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This is more of a question than a topic of conversation, but I couldn't find a whole lot of information so I was wondering if anyone had any news regarding this topic. I know back after Hurricane Ike hit the trolleys were damaged (not the bus trolleys) and that they were undergoing restoration.

 

I had seen articles as recent as last year indicating they were close to coming back, but they weren't there when I traveled there in May of last year and haven't been back since. Does anyone know if they are operating again or is this one of those projects that is dragging along? Any word on when they may come back?

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2 hours ago, CaptainJilliams said:

This is more of a question than a topic of conversation, but I couldn't find a whole lot of information so I was wondering if anyone had any news regarding this topic. I know back after Hurricane Ike hit the trolleys were damaged (not the bus trolleys) and that they were undergoing restoration.

 

I had seen articles as recent as last year indicating they were close to coming back, but they weren't there when I traveled there in May of last year and haven't been back since. Does anyone know if they are operating again or is this one of those projects that is dragging along? Any word on when they may come back?

 

I want them back...

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  • 5 months later...
14 hours ago, cspwal said:

They might not be legal to just put on the main lines.  The metro LRV are standard gauge, but aren't up to DOT standards to be be on the mainline tracks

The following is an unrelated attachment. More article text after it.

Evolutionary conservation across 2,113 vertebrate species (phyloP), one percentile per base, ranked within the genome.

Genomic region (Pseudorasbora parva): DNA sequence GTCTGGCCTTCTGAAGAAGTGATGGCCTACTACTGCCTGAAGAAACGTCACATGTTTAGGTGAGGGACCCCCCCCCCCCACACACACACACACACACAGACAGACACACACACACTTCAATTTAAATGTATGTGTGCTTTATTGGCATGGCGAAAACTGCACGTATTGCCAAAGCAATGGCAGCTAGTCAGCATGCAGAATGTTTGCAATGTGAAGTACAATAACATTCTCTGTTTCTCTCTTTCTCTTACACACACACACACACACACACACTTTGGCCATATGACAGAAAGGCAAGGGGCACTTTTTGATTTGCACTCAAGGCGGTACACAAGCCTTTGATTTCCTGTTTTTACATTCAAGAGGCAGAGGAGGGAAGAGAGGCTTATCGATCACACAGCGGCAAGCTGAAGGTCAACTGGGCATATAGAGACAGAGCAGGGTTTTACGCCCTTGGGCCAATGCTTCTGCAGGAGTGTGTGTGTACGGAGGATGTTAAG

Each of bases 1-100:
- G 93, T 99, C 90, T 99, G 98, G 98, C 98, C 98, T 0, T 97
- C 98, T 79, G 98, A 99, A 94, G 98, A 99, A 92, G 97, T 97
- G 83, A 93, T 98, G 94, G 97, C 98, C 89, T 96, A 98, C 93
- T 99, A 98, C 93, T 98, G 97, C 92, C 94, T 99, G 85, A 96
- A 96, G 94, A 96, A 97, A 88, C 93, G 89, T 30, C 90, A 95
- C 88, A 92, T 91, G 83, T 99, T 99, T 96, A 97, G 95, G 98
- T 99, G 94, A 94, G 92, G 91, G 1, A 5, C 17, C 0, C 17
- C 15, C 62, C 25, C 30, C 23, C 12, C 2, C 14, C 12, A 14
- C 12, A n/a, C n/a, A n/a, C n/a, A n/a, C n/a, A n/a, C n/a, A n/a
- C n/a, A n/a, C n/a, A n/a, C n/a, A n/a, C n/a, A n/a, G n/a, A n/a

If the gauge matches, they could surely get permission to run them on the main lines to get them off the island for emergency purposes.  However, since the tracks are not connected at any place, they would have to transport the cars to the main lines in some way.  Once they have loaded them up to transfer them to the main lines, it seems it might be just as easy to keep them loaded and haul them off the island.

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  • 8 months later...
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Posted (edited)

I don't know if this was the intent behind building them in the first place, but a benefit of the trolleys is that they would encourage beach tourists to park in the strand/downtown in the parking garages there. People think the trolleys are cool and unlike a bus they seem safe and will take them where they want to go, which is down to the seawall. This is a graceful and fair solution to the problem that is tourist parking near beaches, it is better than either building huge surface lots by the seawall or alternatively not having enough parking and excluding visitors from Houston who have been coming to Galveston since the early 1900s.

Another thought is that when tourists park in the strand area they are more likely to eat and drink and buy stuff from local restaurants and shops that in between.

Also if people's cars are parked in a parking garage a mile from the beach they won't take coolers full of beer in glass bottles or whatever else...

Now there needs to be a train from Houston to Galveston again. It would make going to the beach a lot more accessible while reducing weekend traffic congestion from the island and during storm events the train would be a high capacity evacuation shuttle.

Edited by zaphod
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13 hours ago, zaphod said:

Now there needs to be a train from Houston to Galveston again. It would make going to the beach a lot more accessible while reducing weekend traffic congestion from the island and during storm events the train would be a high capacity evacuation shuttle.

Ideally the train should leave from East downtown, have a few stops on the way (maybe move Bay Area park and ride 2 blocks west to the train tracks and have a commuter rail station?) and terminate in Galveston

it would need to run 7 days a week at least every 30 minutes to really be useful; probably would mean at least 4 train sets. Biggest problem is just getting in/out of downtown Houston - that line is always busy with freight traffic 

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